Samskṛtam, often referred to as the “Gīrvāṇībhāṣā” or the language of the divines, stands as a testament to Bhārata’s rich cultural and linguistic heritage. Let us delve into the profound qualities that have made Sanskrit an indispensable part of human civilization. The essence of this language goes beyond its grammatical intricacies; it embodies the wisdom of the ages, serves as a conduit for scientific exploration, artistic expression, and philosophical contemplation, and continues to evolve with the changing times.
Sanskrit as the Language of Vedas: The Wisdom Ocean
The origins of Sanskrit can be traced back to the Vedas, the sacred texts that form the foundation of Sanātana Dharma. The profundity of these scriptures lies not only in their spiritual insights but also in the language in which they are composed. The Vedas are often considered to be ‘apauruṣeya’1, not of human origin, but of divine inspiration. Therefore, the language of the Vedas, Sanskrit, becomes a vehicle that carries the essence of cosmic knowledge and eternal truth, making it a timeless reservoir of wisdom. Bhartṛhari, in his famous work Vākyapadīya, explains the nature of the Supreme Brahman as follows,
अनादिनिधानं ब्रह्म शब्दतत्त्वं यदक्षरम् |
विवर्तते अर्थभावेन प्रकृति जगतो यतः ||
anādinidhānaṃ brahma śabdatattvaṃ yadakṣaram |
vivartate arthabhāvena prakṛti jagato yataḥ ||
That beginningless and endless One, the imperishable Brahman, of which the essential nature is the Word, which manifests itself into objects and from which is the creation of the Universe.
– [Vākyapadīya, 1.1]
The verses of the Vedas are intricately woven with poetic meters called ‘chandas’, ensuring their oral transmission across generations. In this way, the universal truth encoded in the Vedas are revealed to the ‘Mantradraṣṭaras’2 when they are spiritually well attuned to the Supreme through years of austere practices and contemplation of the truth.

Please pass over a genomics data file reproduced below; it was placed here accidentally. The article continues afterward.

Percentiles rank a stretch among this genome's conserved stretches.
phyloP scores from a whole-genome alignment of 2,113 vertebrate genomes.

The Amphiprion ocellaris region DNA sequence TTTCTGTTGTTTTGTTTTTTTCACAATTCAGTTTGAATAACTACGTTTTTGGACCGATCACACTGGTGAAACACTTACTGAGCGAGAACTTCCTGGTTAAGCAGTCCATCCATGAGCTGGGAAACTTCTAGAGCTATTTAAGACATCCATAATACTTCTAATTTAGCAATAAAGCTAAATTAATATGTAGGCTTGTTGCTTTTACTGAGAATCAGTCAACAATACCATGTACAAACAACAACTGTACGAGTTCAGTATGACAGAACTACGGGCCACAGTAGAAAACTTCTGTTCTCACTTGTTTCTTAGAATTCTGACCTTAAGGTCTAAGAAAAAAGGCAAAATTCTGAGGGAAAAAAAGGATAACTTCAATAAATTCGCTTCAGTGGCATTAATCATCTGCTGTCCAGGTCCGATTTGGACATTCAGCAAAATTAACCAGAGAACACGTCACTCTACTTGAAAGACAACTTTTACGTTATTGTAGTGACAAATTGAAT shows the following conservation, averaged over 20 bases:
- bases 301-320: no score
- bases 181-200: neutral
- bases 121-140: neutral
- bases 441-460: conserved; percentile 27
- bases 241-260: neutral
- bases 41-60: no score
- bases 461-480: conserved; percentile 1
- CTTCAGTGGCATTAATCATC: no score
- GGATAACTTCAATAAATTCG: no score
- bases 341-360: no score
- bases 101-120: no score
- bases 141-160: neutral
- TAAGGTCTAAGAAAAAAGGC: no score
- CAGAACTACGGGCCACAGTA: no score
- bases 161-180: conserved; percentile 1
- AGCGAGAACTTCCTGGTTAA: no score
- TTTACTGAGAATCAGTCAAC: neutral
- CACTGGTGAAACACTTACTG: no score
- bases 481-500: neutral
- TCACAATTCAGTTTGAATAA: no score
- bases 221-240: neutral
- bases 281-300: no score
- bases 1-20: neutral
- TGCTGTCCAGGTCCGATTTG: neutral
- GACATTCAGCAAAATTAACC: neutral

1 Those scriptures which were not written by men
2 The “seers” of the hymns. Ṛṣis were called by this name as the Vedas were revealed to them.
Sanskrit as the Language of Science
The greatness of Sanskrit extends to the realm of science as well. Ancient Indian scholars employed Sanskrit to document scientific discoveries, innovations, and theories. There were special linguistic tools specific to Sanskrit, which are used for conveying complex ideas in the poetic metrics and in condensed form. A few of them are,
Kaṭapayādi Saṃkhyā – The Kaṭapayādi system is an ancient Indian method of using alphabetic syllables to represent numerals, aiding in remembering numbers as words or verses. By associating multiple letters with a numeral and excluding some letters, this system allows the creation of meaningful words from numbers for improved recall.
Sūtras – A sūtra is a condensed rule captured in a handful of words or syllables, serving as the core foundation around which teachings of rituals, philosophy, grammar, or any domain of knowledge can be intricately woven by succinctly conveying the message.
Bhūta Saṃkhyā – The Bhūta Saṃkhyā system involves representing numbers in Sanskrit using common nouns with inherent numerical meanings. For example, the concept of “two” was linked with the term “eye,” since everyone possesses two eyes. Consequently, any Sanskrit word signifying “eye” (e.g., netram) was employed to represent the number “two.”
Employing these highly effective techniques, the ancient sages and scholars of Bhārata showcased countless remarkable works in diverse domains like astronomy, grammar, philosophy, medicine, legal treatises, and ethics. These enduring contributions continue to serve as a wellspring of inspiration for the knowledge traditions of Bhārata and beyond.